US Defense Secretary Leon Panetta told a Fox News interviewer Tuesday, Dec. 13, that the US stealth drone campaign "along the Iran-Afghanistan border" will “absolutely” continue, despite the loss of a valuable and sophisticated drone to the Iranians. The US military has no plans to halt the drone operation out of Western Afghanistan, he insisted. “Those operations have to be protected in order to do the job and the mission that they’re involved with,” he said.
Panetta's affirmative was essentially a negative, say DEBKA-Net-Weekly’s military sources.
US drone flights over Iran will not be renewed because the Afghanistan-Iranian border will not be crossed. Therefore, the downing of the spy drone by Iran has seriously impaired US – and consequently – Israel's military-intelligence operations. The Pentagon clearly fears Iran has acquired the means to down and capture more US unmanned aerial vehicles.
This directly contradicts comments by Representative Mike Rogers (R-Mich.), who before a Foreign Policy Initiative-sponsored forum in Washington repeatedly dismissed as false Iranian claims that one of its electronic warfare units brought down the RQ-170 Sentinel. He insisted it had fallen into Iranian hands because of a technical malfunction.
If it was only a malfunction, DEBKA-Net-Weekly asks, why has the US halted its drone flights over Iran?
In similar episodes in the past, the US military and the CIA normally reacted by increasing drone flights over hostile territory to prove to the enemy they have not been slowed down or abandoned their missions.
A world-class electronic warfare master helped Iran capture the drone
Since Saturday, Dec. 4, when the news broke of the Iranian RQ-170 capture, Western and Middle East intelligence circles have stopped contradicting the Iranian version of a cyber attack and are indeed coming around to the conviction that this attack extended beyond the drone.
Some suggest that the Iranians not only cracked the Sentinel's secret software but also penetrated the command and control center running the drones from CIA Headquarters at Langley in McClean, Virginia and delved into the satellite connection between Langley and the drone.
This assumption led to the conclusion that, since a feat that comprehensive was beyond the known capabilities of Iran, outside help must have been forthcoming from one of the few world-class masters of electronic warfare – one in command of the technology for filtering through billions of coded communications relayed from Langley to satellites and cracking the coded links between Langley and one specific satellite and between that satellite and the drone.
The same master hand would also have been able to reprogram the directives guiding the satellite and the RQ-170 – unbeknownst to the CIA headquarters – by falsifying the images appearing on the screens in Langley. The drone would have been misrepresented as complying with its original programming although it had been commandeered by Iran and was obeying its new masters.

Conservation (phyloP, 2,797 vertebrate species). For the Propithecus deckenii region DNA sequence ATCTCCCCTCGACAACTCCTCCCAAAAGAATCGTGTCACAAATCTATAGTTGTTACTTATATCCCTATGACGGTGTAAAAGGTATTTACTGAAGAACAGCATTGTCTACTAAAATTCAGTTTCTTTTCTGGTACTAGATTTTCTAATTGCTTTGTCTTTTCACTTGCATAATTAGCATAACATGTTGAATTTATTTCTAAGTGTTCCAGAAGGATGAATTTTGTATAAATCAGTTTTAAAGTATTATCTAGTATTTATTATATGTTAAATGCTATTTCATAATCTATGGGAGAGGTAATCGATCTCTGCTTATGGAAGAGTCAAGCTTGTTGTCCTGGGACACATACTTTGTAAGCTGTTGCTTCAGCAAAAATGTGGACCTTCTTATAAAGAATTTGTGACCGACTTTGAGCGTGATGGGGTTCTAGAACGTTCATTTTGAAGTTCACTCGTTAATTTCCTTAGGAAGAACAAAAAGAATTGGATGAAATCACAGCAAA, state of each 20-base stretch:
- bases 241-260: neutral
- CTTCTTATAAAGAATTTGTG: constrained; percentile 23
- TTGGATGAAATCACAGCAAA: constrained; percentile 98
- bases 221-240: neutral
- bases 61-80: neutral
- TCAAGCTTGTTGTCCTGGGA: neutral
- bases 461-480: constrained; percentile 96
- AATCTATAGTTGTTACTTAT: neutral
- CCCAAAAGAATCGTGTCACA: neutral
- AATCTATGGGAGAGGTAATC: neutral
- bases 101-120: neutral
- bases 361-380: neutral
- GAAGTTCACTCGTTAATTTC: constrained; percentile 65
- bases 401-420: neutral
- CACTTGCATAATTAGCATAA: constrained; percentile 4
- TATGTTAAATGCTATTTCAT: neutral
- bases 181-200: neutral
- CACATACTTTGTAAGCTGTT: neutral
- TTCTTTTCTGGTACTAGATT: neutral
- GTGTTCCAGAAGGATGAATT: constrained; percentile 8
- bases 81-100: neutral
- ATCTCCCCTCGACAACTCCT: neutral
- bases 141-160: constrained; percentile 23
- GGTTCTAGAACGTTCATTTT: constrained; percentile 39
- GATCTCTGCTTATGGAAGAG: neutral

The vehicle's CIA handlers in Langley did not activate its self-destruct mechanism because they were not aware it was out of their control. By the time it was discovered, it was too late; the mechanism along with the rest of the drone's systems had been disconnected and passed to its new controllers.
The misfortune was compounded by the discovery that the RQ-170 was captured on its very first mission over Iran. Its seizure at the moment it crossed over the border from Afghanistan meant that it fell into waiting hands which were alerted in advance about the precise moment of its secret arrival.
Iran credited with intelligence – though not cyber – coup
This information could only have originated in one or two places – or both:
1. Access to the decision to send the RQ-170 over Iran that was reached at a meeting attended by four or at most five people: President Barack Obama, Defense Secretary Panetta, National Security Adviser Tom Donelon, Chairman of the Joint Chiefs Gen. Martin Dempsey and Central Intelligence Director David Petraeus.
2. Round-the-clock monitoring of the coded communications bouncing between the command center in Langley, a specific satellite and the Sentinel drone.
Whoever staged the cyber attack on the unmanned vehicle must have had knowledge of the day and hour of its maiden flight into Iranian airspace and the place in Kandahar from which it was sent on its journey. They would also have taken for granted that the US drone was the precursor to an imminent attack on Iran's nuclear installations and been concerned to preclude the RQ-170 from making unwelcome discoveries.
It is seriously doubted in Washington and by other Western experts that Iran is in command of the sophisticated cyber systems for managing this complex task.